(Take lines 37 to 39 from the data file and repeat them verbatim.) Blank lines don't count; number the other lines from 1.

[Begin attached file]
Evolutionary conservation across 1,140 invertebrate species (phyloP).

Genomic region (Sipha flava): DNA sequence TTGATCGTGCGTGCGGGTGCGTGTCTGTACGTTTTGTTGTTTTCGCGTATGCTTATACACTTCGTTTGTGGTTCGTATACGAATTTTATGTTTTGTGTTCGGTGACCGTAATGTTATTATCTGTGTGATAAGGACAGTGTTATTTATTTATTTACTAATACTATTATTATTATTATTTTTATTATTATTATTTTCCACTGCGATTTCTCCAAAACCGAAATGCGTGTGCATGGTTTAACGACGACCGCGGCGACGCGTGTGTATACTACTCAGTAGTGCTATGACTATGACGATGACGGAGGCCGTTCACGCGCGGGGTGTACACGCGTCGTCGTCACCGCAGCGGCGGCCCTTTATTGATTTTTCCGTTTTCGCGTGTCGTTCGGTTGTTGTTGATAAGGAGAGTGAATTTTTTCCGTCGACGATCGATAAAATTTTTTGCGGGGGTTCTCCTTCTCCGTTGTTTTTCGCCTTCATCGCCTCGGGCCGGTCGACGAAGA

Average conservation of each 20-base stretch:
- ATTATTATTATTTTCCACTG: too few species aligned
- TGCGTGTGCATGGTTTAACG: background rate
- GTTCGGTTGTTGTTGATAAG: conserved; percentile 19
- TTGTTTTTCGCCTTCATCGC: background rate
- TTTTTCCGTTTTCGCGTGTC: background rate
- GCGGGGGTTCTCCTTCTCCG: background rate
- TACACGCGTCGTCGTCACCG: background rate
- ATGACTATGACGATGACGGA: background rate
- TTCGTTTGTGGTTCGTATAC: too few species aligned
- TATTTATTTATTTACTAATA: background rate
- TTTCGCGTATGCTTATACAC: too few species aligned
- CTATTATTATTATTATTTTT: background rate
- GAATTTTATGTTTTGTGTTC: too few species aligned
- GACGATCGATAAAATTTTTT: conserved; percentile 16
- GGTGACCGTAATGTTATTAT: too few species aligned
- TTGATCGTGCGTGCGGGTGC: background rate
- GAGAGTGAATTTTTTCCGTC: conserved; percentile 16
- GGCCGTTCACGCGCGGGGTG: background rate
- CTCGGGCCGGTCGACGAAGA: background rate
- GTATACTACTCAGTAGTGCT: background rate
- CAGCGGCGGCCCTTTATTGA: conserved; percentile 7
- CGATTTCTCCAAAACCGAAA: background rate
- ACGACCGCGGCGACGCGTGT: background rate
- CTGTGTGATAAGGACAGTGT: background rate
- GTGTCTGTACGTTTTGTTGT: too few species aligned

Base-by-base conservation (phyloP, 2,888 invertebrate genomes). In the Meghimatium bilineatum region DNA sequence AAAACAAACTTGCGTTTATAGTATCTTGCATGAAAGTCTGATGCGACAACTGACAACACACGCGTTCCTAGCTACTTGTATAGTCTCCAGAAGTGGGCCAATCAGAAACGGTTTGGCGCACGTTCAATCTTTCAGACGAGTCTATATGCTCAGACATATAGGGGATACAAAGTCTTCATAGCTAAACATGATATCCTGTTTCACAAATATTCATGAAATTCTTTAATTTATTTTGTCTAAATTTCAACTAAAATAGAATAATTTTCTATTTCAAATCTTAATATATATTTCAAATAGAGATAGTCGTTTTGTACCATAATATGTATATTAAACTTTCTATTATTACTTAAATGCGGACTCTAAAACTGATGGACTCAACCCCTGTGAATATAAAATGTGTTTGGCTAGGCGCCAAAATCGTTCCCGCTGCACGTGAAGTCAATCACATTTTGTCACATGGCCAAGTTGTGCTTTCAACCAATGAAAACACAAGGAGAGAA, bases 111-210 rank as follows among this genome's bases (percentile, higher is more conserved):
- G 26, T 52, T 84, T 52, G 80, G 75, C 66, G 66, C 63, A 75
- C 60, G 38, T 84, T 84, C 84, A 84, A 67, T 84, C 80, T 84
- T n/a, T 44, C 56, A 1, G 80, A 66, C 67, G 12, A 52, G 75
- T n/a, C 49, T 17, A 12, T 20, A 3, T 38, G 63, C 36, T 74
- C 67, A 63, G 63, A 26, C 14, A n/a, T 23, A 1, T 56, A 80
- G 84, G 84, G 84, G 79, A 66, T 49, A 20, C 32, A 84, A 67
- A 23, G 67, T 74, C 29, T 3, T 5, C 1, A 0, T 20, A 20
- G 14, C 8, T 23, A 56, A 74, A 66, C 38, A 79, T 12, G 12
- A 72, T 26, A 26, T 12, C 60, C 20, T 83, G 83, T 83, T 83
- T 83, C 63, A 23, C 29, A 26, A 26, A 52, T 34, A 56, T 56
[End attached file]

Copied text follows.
- G 14, C 8, T 23, A 56, A 74, A 66, C 38, A 79, T 12, G 12
- A 72, T 26, A 26, T 12, C 60, C 20, T 83, G 83, T 83, T 83
- T 83, C 63, A 23, C 29, A 26, A 26, A 52, T 34, A 56, T 56